The origins of the Little Red Riding Hood story can be traced to oral versions from various European countries and more than likely preceding the 17th century, of which several exist, some significantly different from the currently-known, Grimms-inspired version. It was told by French peasants in the 14th century as well as in Italy, where a number of versions exist, including La finta nonna (The False Grandmother).
These early variations of the tale differ from the currently known version in several ways. The antagonist is not always a wolf, but sometimes an ogre or a ‘bzou’ (werewolf), making these tales relevant to the werewolf-trials (similar to witch trials) of the time.
In the French tale "The Story of a Grandmother, the villain is a
bzou - explicitly, a kind of werewolf.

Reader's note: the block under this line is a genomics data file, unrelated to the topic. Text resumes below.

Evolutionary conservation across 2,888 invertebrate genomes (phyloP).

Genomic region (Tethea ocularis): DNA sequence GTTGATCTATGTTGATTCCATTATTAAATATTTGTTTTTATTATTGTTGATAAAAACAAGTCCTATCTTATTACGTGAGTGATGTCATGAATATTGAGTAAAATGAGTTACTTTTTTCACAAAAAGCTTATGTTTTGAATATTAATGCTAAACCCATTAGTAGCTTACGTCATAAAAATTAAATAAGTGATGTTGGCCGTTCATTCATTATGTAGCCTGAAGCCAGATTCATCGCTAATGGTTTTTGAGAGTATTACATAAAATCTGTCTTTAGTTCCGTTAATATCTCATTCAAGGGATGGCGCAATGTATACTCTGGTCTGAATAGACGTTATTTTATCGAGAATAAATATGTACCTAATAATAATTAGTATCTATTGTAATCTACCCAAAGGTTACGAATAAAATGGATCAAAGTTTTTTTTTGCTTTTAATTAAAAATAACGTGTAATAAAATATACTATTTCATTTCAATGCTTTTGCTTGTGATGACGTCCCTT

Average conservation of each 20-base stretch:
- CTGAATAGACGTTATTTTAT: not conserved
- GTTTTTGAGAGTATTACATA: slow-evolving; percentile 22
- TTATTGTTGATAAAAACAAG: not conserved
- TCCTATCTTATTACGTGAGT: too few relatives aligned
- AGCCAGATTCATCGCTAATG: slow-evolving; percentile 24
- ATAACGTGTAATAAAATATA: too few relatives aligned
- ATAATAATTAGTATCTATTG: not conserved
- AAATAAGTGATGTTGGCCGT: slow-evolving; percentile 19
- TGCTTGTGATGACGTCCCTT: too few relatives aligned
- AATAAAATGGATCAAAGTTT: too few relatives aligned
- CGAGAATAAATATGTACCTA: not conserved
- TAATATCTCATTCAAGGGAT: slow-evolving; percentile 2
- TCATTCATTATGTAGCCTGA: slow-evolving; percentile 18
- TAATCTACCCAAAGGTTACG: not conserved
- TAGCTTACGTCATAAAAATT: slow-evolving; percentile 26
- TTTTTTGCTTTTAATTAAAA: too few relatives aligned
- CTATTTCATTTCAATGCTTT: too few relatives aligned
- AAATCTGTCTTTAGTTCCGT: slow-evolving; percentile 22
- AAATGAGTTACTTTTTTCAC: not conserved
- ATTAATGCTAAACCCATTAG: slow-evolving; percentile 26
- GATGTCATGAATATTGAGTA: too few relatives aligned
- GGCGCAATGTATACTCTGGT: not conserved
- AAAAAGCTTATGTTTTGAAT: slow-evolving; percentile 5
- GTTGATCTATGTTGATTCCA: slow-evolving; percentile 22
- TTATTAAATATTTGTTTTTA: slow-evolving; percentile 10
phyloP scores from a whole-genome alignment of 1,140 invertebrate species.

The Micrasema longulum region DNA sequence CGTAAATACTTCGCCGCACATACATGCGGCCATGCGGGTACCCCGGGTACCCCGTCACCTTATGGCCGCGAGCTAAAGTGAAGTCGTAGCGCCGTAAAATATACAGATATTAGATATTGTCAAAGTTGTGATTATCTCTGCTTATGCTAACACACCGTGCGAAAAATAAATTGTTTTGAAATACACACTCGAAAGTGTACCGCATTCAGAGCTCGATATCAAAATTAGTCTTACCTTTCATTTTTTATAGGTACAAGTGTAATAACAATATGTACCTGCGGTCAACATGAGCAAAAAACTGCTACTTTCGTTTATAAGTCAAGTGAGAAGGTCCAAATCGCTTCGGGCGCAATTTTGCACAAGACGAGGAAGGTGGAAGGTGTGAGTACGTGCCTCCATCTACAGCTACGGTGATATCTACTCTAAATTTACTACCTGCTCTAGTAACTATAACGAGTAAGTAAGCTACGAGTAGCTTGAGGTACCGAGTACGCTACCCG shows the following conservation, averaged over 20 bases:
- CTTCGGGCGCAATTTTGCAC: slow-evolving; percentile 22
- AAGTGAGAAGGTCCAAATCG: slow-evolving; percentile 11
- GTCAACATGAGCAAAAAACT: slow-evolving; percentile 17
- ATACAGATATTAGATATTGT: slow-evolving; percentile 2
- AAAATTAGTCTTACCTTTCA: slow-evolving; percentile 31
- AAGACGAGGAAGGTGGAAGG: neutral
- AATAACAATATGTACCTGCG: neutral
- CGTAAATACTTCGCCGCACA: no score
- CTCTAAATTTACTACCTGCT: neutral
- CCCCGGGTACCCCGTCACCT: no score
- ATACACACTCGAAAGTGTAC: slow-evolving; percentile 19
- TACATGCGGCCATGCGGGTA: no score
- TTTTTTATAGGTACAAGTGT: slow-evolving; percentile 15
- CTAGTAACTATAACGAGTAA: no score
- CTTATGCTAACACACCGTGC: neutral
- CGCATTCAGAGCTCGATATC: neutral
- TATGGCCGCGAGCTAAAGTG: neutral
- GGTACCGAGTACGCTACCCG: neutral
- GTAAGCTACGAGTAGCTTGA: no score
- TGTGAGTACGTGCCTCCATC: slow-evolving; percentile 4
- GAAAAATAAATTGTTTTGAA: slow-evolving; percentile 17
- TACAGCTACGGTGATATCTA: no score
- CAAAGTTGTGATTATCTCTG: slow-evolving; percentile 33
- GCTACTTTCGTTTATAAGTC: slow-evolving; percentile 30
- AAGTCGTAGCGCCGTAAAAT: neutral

The wolf usually leaves the grandmother’s blood and meat for the girl to eat, who then unwittingly cannibalises her own grandmother.
Also, once the girl is in bed with the wolf she sees through his
disguise and tries to escape, complaining to her
‘grandmother’ that she needs to defecate and would not wish
to do so in the bed. The wolf reluctantly lets her go, tied to a piece
of string so she does not get away. However, the girl slips the string
over something else and gets away.
It has been noted that in these stories she escapes with no help from any male or older female figure, but instead utilises her own cunning. The woodcutter/huntsman figure, added later, would limit the girl to a relatively passive role. This has led to criticisms that the story was changed to keep women "in their place", needing the help of a physically superior man such as the woodcutter to save them.